Countries, who are not parties frequently have equivalent, or in some cases stronger laws – such as the United States.

Ultimately, what is considered cyberterrorism depends on the country that is labeling the act. Nonetheless, the mislabeling of acts as cyberterrorism can have detrimental consequences, resulting in disproportionate sentences for those prosecuted for this cybercrime. In this vein, in the United Nation’s view: all counterterrorism laws “must be limited to the countering of offenses within the scope of, and as defined in, the international conventions and protocols relating to terrorism, or the countering of associated conduct called for within resolutions of the Security Council, when combined with the intention and purpose elements identified in Security Council resolution 1566 (2001)” ( E/CN.4/2006/98, para. 39). Conversely, “[c]rimes not having the quality of terrorism, regardless of how serious, should not be the subject of counter-terrorism legislation” ( E/CN.4/2006/98, para. 47).

Reality

Terrorism, wherever it is located, relies on the Internet for communications and functions.

Much of cybercrime serves to fund terrorism in all its forms. Prior to 9/11, Al Qaeda generated billions of dollars by its connection to African, Middle Eastern, and Asian online scams & fraudFraud In law, fraud is intentional deception to secure unfair or unlawful gain (money or other assets), or to deprive a victim of a legal right. Fraud can violate civil law (e.g., a fraud victim may sue the fraud perpetrator to avoid the fraud or recover monetary compensation) or criminal law (e.g., a fraud perpetrator may be prosecuted and imprisoned by governmental authorities), or it may cause no loss of money, property, or legal right but still be an element of another civil or criminal wrong. The purpose of fraud may be monetary gain or other benefits, for example by obtaining a passport, travel document, or driver's license, or mortgage fraud, where the perpetrator may attempt to qualify for a mortgage by way of false statements. A fraud can also be a hoax, which is a distinct concept that involves deliberate deception without the intention of gain or of materially damaging or depriving a victim..

When both experiencing cybercrime or combatting it, it is important to remember that still today that much of it is funding groups like Boko Haram, Abu Nidal, and other Al Qaeda or Islamic State affiliates.

This is particularly important for vigilante victims to insist on rushing into territories and situations where they have no business going. While not all scammers are violent, they are all capable of violence when pushed. Some estimates are that dozens (possibly hundreds) of scam victims are killed or disappear each year while trying to track down and get revenge against cybercriminals.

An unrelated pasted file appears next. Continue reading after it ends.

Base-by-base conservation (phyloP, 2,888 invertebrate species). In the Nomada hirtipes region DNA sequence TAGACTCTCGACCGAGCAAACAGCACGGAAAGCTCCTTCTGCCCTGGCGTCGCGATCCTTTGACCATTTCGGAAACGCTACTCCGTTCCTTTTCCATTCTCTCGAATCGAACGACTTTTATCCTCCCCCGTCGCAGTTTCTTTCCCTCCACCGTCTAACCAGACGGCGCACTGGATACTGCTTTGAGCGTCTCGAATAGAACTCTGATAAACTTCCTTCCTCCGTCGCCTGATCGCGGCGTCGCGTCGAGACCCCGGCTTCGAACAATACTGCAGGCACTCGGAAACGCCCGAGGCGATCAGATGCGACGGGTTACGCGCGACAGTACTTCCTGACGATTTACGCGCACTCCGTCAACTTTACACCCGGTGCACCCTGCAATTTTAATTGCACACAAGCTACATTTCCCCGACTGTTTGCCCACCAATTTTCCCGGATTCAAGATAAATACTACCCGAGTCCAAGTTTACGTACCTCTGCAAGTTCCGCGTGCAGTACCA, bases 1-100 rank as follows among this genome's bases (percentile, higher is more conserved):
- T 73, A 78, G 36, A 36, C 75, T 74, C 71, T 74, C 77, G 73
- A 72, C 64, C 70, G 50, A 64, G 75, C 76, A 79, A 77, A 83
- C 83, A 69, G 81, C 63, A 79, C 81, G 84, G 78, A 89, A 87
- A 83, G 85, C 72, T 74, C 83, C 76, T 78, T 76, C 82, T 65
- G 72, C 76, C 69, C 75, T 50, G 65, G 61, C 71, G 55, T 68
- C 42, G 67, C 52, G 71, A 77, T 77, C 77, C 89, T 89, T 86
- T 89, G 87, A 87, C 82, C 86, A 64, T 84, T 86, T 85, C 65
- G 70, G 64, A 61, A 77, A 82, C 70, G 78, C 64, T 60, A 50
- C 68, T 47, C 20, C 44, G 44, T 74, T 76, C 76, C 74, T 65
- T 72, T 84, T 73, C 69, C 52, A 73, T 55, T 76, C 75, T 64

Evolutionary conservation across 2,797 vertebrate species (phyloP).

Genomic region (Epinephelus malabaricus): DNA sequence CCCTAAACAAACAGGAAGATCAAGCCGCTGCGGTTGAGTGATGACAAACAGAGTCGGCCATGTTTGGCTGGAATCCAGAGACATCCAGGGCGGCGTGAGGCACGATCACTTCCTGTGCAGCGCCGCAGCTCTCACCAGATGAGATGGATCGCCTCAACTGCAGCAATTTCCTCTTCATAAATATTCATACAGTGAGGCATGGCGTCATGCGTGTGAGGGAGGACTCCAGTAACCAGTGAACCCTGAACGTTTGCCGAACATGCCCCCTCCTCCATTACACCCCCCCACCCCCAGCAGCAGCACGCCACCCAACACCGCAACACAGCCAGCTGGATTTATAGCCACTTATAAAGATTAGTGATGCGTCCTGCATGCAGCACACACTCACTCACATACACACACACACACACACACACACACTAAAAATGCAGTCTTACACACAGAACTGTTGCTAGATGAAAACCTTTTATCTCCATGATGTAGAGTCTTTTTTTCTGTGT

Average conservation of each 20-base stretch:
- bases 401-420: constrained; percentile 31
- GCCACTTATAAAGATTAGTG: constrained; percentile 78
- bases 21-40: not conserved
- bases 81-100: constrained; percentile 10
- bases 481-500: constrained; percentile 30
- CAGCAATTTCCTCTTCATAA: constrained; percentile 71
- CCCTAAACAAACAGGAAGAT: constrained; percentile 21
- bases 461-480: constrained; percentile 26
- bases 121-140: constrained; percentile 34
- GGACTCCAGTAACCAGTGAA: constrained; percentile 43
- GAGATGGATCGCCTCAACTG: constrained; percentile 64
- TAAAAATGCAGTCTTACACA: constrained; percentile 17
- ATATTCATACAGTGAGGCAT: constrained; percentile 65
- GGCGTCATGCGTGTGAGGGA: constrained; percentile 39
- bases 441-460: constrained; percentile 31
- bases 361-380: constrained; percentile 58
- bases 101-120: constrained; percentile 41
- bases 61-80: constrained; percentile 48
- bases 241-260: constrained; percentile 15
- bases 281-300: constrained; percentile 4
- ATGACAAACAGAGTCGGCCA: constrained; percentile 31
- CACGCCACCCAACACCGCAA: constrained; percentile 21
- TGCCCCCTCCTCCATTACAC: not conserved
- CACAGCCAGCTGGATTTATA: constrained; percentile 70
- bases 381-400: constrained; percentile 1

Even if cyber criminals were not connected to terrorism, they remain dangerous in their home territories.

Fortunately, this terrorism connection is considered a major priority for global anti-terrorism and national law enforcement agencies around the world.

TAGS: SCARS, Cyberterrorism, Cyberterrorists, Terrorists, Terrorist funding, scams & terrorism, Information About Scams, Anti-Scam, Scams, Scammers, Fraudsters, Cybercrime, Crybercriminals, Romance Scams, Scam Victims, Online Fraud, Online Crime Is Real Crime, Scam Avoidance

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FAQ: How Do You Properly Report Scammers?

It is essential that law enforcement knows about scams & scammers, even though there is nothing (in most cases) that they can do.

Always report scams involving money lost or where you received money to:

  1. Local Police – ask them to take an “informational” police report – say you need it for your insurance – get a police report number
  2. U.S. State Police (if you live in the U.S.) – they will take the matter more seriously and provide you with more help than local police
  3. Your National Police or FBIFBI FBI - Federal Bureau of Investigation The Federal Bureau of Investigation (FBI) is the domestic intelligence and security service of the United States and its principal federal law enforcement agency. Operating under the jurisdiction of the United States Department of Justice, the FBI is also a member of the U.S. Intelligence Community and reports to both the Attorney General and the Director of National Intelligence. A leading U.S. counter-terrorism, counterintelligence, and criminal investigative organization, the FBI has jurisdiction over violations of more than 200 categories of federal crimes, including financial fraud. www.IC3.gov & FTCFTC The Federal Trade Commission (FTC) is an independent agency of the United States government whose principal mission is the enforcement of civil (non-criminal) U.S. antitrust law and the promotion of consumer protection. The FTC can also act as a clearinghouse for criminal reports sent to other agencies for investigation and prosecution. To learn more visit www.FTC.gov or to report fraud visit ReportFraud.FTC.gov www.FTC.gov/complaint
  4. The SCARS|CDN™ Cybercriminal Data Network – Worldwide Reporting Network on www.Anyscam.com

This helps your government understand the problem, and allows law enforcement to add scammers on watch lists worldwide. Your reports are essential even if the police cannot take action!